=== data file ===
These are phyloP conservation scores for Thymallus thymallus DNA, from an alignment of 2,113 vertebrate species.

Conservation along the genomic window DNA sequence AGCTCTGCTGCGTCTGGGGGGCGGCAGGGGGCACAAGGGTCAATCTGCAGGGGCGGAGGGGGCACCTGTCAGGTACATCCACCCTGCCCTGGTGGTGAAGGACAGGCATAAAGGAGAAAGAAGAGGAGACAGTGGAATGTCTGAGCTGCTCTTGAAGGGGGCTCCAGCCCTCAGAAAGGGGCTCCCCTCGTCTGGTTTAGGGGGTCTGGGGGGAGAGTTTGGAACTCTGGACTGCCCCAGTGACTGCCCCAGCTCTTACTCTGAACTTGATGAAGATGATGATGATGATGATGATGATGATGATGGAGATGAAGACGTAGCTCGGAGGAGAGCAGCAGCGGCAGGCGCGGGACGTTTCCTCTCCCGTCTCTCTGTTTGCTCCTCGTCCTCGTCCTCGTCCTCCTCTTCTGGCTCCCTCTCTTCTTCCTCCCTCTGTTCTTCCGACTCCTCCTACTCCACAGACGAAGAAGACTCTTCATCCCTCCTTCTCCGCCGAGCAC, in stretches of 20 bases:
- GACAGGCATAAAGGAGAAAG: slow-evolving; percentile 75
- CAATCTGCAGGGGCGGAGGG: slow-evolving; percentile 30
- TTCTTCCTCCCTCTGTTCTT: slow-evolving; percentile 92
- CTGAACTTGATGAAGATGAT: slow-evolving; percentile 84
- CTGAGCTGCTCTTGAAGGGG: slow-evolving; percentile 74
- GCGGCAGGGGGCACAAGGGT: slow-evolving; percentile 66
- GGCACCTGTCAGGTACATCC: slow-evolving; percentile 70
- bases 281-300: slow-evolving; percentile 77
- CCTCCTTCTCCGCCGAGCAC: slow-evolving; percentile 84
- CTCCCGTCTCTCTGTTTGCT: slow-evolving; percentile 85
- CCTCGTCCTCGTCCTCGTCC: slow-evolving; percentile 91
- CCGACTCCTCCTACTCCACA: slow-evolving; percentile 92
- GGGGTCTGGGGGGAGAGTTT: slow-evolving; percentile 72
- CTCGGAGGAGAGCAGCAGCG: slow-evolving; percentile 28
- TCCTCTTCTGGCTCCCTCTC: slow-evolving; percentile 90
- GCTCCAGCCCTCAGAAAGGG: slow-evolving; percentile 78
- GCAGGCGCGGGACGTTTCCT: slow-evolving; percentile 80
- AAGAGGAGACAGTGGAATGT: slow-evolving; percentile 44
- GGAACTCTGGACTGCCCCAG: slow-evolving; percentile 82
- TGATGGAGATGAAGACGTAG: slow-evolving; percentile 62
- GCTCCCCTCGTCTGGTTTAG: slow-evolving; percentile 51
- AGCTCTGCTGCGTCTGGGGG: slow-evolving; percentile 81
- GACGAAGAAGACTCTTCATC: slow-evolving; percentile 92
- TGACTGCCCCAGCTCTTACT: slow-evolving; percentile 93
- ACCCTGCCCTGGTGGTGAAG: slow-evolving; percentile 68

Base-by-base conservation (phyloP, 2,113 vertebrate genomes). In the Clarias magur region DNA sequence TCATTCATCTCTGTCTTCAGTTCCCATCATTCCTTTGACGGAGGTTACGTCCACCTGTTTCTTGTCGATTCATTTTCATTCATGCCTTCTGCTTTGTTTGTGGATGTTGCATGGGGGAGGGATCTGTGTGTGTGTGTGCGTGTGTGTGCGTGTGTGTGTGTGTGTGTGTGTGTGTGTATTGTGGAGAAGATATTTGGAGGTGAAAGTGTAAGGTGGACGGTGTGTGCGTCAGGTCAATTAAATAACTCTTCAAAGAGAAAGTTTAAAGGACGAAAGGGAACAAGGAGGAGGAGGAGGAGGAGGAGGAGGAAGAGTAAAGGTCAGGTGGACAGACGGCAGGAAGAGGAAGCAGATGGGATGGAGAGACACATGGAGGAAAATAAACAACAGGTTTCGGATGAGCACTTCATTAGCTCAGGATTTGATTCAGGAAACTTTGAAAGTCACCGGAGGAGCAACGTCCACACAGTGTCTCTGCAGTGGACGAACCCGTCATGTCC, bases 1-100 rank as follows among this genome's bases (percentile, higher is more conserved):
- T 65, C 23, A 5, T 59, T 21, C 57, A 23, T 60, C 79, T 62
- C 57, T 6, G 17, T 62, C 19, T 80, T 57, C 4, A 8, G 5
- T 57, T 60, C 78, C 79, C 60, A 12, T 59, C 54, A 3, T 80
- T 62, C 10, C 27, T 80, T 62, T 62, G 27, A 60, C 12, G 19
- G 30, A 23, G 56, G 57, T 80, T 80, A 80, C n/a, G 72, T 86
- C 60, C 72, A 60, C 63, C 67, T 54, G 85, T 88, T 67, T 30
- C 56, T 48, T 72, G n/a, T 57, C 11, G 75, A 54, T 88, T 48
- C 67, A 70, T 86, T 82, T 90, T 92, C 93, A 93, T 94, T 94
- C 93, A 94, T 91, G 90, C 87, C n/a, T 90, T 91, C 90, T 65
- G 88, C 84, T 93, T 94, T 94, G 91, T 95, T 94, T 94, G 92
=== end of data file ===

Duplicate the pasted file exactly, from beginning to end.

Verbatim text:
These are phyloP conservation scores for Thymallus thymallus DNA, from an alignment of 2,113 vertebrate species.

Conservation along the genomic window DNA sequence AGCTCTGCTGCGTCTGGGGGGCGGCAGGGGGCACAAGGGTCAATCTGCAGGGGCGGAGGGGGCACCTGTCAGGTACATCCACCCTGCCCTGGTGGTGAAGGACAGGCATAAAGGAGAAAGAAGAGGAGACAGTGGAATGTCTGAGCTGCTCTTGAAGGGGGCTCCAGCCCTCAGAAAGGGGCTCCCCTCGTCTGGTTTAGGGGGTCTGGGGGGAGAGTTTGGAACTCTGGACTGCCCCAGTGACTGCCCCAGCTCTTACTCTGAACTTGATGAAGATGATGATGATGATGATGATGATGATGATGGAGATGAAGACGTAGCTCGGAGGAGAGCAGCAGCGGCAGGCGCGGGACGTTTCCTCTCCCGTCTCTCTGTTTGCTCCTCGTCCTCGTCCTCGTCCTCCTCTTCTGGCTCCCTCTCTTCTTCCTCCCTCTGTTCTTCCGACTCCTCCTACTCCACAGACGAAGAAGACTCTTCATCCCTCCTTCTCCGCCGAGCAC, in stretches of 20 bases:
- GACAGGCATAAAGGAGAAAG: slow-evolving; percentile 75
- CAATCTGCAGGGGCGGAGGG: slow-evolving; percentile 30
- TTCTTCCTCCCTCTGTTCTT: slow-evolving; percentile 92
- CTGAACTTGATGAAGATGAT: slow-evolving; percentile 84
- CTGAGCTGCTCTTGAAGGGG: slow-evolving; percentile 74
- GCGGCAGGGGGCACAAGGGT: slow-evolving; percentile 66
- GGCACCTGTCAGGTACATCC: slow-evolving; percentile 70
- bases 281-300: slow-evolving; percentile 77
- CCTCCTTCTCCGCCGAGCAC: slow-evolving; percentile 84
- CTCCCGTCTCTCTGTTTGCT: slow-evolving; percentile 85
- CCTCGTCCTCGTCCTCGTCC: slow-evolving; percentile 91
- CCGACTCCTCCTACTCCACA: slow-evolving; percentile 92
- GGGGTCTGGGGGGAGAGTTT: slow-evolving; percentile 72
- CTCGGAGGAGAGCAGCAGCG: slow-evolving; percentile 28
- TCCTCTTCTGGCTCCCTCTC: slow-evolving; percentile 90
- GCTCCAGCCCTCAGAAAGGG: slow-evolving; percentile 78
- GCAGGCGCGGGACGTTTCCT: slow-evolving; percentile 80
- AAGAGGAGACAGTGGAATGT: slow-evolving; percentile 44
- GGAACTCTGGACTGCCCCAG: slow-evolving; percentile 82
- TGATGGAGATGAAGACGTAG: slow-evolving; percentile 62
- GCTCCCCTCGTCTGGTTTAG: slow-evolving; percentile 51
- AGCTCTGCTGCGTCTGGGGG: slow-evolving; percentile 81
- GACGAAGAAGACTCTTCATC: slow-evolving; percentile 92
- TGACTGCCCCAGCTCTTACT: slow-evolving; percentile 93
- ACCCTGCCCTGGTGGTGAAG: slow-evolving; percentile 68

Base-by-base conservation (phyloP, 2,113 vertebrate genomes). In the Clarias magur region DNA sequence TCATTCATCTCTGTCTTCAGTTCCCATCATTCCTTTGACGGAGGTTACGTCCACCTGTTTCTTGTCGATTCATTTTCATTCATGCCTTCTGCTTTGTTTGTGGATGTTGCATGGGGGAGGGATCTGTGTGTGTGTGTGCGTGTGTGTGCGTGTGTGTGTGTGTGTGTGTGTGTGTGTATTGTGGAGAAGATATTTGGAGGTGAAAGTGTAAGGTGGACGGTGTGTGCGTCAGGTCAATTAAATAACTCTTCAAAGAGAAAGTTTAAAGGACGAAAGGGAACAAGGAGGAGGAGGAGGAGGAGGAGGAGGAAGAGTAAAGGTCAGGTGGACAGACGGCAGGAAGAGGAAGCAGATGGGATGGAGAGACACATGGAGGAAAATAAACAACAGGTTTCGGATGAGCACTTCATTAGCTCAGGATTTGATTCAGGAAACTTTGAAAGTCACCGGAGGAGCAACGTCCACACAGTGTCTCTGCAGTGGACGAACCCGTCATGTCC, bases 1-100 rank as follows among this genome's bases (percentile, higher is more conserved):
- T 65, C 23, A 5, T 59, T 21, C 57, A 23, T 60, C 79, T 62
- C 57, T 6, G 17, T 62, C 19, T 80, T 57, C 4, A 8, G 5
- T 57, T 60, C 78, C 79, C 60, A 12, T 59, C 54, A 3, T 80
- T 62, C 10, C 27, T 80, T 62, T 62, G 27, A 60, C 12, G 19
- G 30, A 23, G 56, G 57, T 80, T 80, A 80, C n/a, G 72, T 86
- C 60, C 72, A 60, C 63, C 67, T 54, G 85, T 88, T 67, T 30
- C 56, T 48, T 72, G n/a, T 57, C 11, G 75, A 54, T 88, T 48
- C 67, A 70, T 86, T 82, T 90, T 92, C 93, A 93, T 94, T 94
- C 93, A 94, T 91, G 90, C 87, C n/a, T 90, T 91, C 90, T 65
- G 88, C 84, T 93, T 94, T 94, G 91, T 95, T 94, T 94, G 92